Appendicitis is one of the most common conditions requiring surgery today. It is said that one out of 15 people in the world have suffered from appendicitis at some point in their lives. In the UK alone there are over 400,000 cases reported every year, and in the US one in every 13 is said to have appendicitis.
It is interesting to note that unlike other diseases, appendicitis seems to occur more frequently in young people, affecting those between ten to thirty years of age. It is a problem most prevalent in the developed world with western nations recording the highest rates. Understanding the implications of appendicitis will prove fruitful when diagnosing or experiencing it, albeit through a friend or family member.
It is important to note that not much is known about the appendix as an organ of the body. The appendix is a small pouch that is attached to the large intestine, and to this day its function is veiled at best. There are some who argue that the organ has a far more important role than previously thought. For instance, it is now known that the appendix produces immunoglobulin; a substance that is very important for the immune system. However, immunoglobulin is also produced in other parts of the body rendering the appendix somewhat superficial.
Appendicitis is a very dangerous disease and under extreme circumstances can be fatal. There are no known causes for appendicitis though the ‘western diet’ has been linked to an increasing number of cases in western nations. Fast foods are lacking crucial fibers and have large quantities of fat making it dangerous not only for the intestine, but to the body in general. Hence the need for prompt treatment whenever symptoms appear.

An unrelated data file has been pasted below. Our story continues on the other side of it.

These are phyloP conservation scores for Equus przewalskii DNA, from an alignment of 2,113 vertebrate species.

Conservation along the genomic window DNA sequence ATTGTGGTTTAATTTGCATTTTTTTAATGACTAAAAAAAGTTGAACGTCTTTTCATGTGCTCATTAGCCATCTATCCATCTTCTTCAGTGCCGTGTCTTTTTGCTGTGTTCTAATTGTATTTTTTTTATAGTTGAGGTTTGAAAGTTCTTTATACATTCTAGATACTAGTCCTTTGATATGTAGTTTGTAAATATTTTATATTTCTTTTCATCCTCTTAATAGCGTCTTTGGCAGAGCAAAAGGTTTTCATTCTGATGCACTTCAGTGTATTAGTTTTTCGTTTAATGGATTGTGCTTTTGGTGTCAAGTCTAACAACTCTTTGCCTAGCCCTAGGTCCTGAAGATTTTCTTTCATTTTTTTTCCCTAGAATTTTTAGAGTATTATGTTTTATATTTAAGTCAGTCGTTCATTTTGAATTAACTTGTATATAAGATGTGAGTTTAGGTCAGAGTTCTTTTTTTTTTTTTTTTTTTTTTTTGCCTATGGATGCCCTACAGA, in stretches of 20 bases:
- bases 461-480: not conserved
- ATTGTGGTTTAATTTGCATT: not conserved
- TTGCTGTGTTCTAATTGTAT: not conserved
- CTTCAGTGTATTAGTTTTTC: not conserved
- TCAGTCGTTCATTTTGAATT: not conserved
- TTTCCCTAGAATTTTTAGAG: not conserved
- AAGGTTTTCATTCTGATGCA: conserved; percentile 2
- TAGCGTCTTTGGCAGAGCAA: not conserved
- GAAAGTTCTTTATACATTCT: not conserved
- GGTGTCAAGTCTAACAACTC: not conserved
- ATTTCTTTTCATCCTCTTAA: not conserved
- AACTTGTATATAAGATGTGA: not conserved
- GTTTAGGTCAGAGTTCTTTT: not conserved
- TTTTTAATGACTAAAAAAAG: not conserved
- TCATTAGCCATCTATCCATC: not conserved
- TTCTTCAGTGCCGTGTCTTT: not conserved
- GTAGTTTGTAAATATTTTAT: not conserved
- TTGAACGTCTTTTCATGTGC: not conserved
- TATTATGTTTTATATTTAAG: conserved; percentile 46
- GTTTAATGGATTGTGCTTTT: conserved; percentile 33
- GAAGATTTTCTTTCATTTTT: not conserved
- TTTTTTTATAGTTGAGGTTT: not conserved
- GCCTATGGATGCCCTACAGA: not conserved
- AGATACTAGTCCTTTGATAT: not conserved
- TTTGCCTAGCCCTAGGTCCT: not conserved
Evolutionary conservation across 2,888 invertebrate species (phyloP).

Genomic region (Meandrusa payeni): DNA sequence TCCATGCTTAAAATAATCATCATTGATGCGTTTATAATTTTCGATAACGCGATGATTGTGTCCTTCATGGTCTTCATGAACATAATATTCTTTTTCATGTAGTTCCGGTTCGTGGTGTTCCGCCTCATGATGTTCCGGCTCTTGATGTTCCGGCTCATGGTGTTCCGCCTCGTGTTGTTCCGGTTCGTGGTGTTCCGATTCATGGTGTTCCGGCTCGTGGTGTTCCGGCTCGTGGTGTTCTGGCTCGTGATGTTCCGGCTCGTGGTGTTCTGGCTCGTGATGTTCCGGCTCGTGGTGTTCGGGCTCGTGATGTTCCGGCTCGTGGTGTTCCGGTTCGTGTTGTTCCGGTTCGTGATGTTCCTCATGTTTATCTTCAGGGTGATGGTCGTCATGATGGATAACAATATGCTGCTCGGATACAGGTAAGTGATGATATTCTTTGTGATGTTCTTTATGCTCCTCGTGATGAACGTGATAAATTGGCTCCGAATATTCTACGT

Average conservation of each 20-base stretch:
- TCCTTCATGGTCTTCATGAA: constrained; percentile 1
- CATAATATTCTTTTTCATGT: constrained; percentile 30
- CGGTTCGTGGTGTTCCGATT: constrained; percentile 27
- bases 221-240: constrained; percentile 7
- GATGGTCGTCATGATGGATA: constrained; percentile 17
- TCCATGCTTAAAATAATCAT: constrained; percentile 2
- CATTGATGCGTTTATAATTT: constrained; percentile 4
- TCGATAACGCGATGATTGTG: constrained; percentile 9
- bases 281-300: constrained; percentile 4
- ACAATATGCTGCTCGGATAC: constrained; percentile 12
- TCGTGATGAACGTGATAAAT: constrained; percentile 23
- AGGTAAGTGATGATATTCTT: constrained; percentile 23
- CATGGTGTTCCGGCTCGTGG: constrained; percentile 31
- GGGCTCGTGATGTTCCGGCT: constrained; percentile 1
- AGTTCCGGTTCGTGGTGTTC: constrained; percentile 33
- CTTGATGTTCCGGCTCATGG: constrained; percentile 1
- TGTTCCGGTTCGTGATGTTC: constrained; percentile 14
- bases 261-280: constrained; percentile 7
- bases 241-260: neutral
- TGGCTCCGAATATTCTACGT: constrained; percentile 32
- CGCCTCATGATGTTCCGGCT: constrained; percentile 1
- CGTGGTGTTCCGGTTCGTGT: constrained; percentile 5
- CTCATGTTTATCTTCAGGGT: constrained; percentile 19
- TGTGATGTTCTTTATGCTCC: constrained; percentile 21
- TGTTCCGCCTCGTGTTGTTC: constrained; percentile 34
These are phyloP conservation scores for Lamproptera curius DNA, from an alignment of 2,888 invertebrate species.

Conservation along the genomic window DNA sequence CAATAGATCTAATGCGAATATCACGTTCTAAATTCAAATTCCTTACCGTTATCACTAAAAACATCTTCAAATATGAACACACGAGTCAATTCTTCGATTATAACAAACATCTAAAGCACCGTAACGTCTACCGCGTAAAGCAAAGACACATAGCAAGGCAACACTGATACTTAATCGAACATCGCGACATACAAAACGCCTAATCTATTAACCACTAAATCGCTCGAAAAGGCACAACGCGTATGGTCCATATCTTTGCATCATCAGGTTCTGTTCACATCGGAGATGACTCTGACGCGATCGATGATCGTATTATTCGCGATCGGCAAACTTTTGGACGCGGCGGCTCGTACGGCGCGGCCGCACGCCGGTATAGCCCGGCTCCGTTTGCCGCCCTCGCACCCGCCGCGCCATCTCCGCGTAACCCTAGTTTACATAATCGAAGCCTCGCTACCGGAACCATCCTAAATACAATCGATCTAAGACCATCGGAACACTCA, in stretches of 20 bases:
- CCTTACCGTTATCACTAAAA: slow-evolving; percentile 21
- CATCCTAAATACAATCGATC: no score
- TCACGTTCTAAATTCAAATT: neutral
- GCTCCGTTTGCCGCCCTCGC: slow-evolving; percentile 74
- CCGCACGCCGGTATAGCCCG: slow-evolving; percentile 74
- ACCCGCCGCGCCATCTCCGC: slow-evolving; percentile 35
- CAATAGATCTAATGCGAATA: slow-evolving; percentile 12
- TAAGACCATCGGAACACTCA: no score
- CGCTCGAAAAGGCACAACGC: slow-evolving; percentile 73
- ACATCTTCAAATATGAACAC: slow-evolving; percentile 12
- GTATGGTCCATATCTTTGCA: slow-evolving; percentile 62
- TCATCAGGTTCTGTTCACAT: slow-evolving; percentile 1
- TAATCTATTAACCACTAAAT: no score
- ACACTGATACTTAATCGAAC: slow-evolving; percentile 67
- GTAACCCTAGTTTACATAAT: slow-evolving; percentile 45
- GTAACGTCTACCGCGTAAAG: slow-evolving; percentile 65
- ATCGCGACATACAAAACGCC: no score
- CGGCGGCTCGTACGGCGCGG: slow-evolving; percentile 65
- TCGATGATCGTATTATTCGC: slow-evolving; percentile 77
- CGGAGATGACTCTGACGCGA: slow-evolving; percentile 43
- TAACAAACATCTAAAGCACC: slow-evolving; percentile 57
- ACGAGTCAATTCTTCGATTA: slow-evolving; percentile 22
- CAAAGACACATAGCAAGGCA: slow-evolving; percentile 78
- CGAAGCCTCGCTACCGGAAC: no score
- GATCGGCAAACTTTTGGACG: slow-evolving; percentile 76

There are various tell signs if someone is suffering from appendicitis in the preliminary stages. The first sign to appendicitis is abdominal pain. During the preliminary stages of chronic appendicitis, pain in the lower abdomen can manifest. This pain will not be severe and subsides quickly. This is why people do not consider it a threat in the beginning, and usually define it as an upset stomach. It is in this stage that the pain increases substantially, focused within the appendix. It is recommended to not press the abdomen to alleviate the pain, which can potentially make the situation worse.
Other symptoms include vomiting, nausea, low-grade fever and a sudden change in abdominal pattern. These symptoms are similar to other infections or diseases, and it is sometimes hard to differentiate between them. This is why it is always important to seek the help of a medical professional once symptoms arise.
For a long time the only available treatment for appendicitis was an appendectomy, or the removal of the appendix. Many go to a doctor once the condition of the appendix has become rather serious, to the point that it has already ruptured, or is close to rupture. A doctor would then be forced to carry out an appendectomy as fast as possible to avoid life threatening complications.
Recent studies indicate that antibiotics can be a suitable treatment option for those whose appendicitis is still in its early stages. It is said that up to eighty percent of patients suffering from appendicitis do not require an appendectomy.
Chronic appendicitis is more common than acute appendicitis. Antibiotics are known to be very helpful in the treatment of those with chronic appendicitis. Research on five hundred and thirty patients found that seventy-three percent of them found antibiotics helpful. Among those that took the antibiotics, 99.6 percent of them fully recovered.
The success rate and efficacy of antibiotics in patients suffering from appendicitis, represents a positive outcome for the medical community. The alternative offered by antibiotics indicates less individuals will have to undergo the invasive procedure of an appendectomy.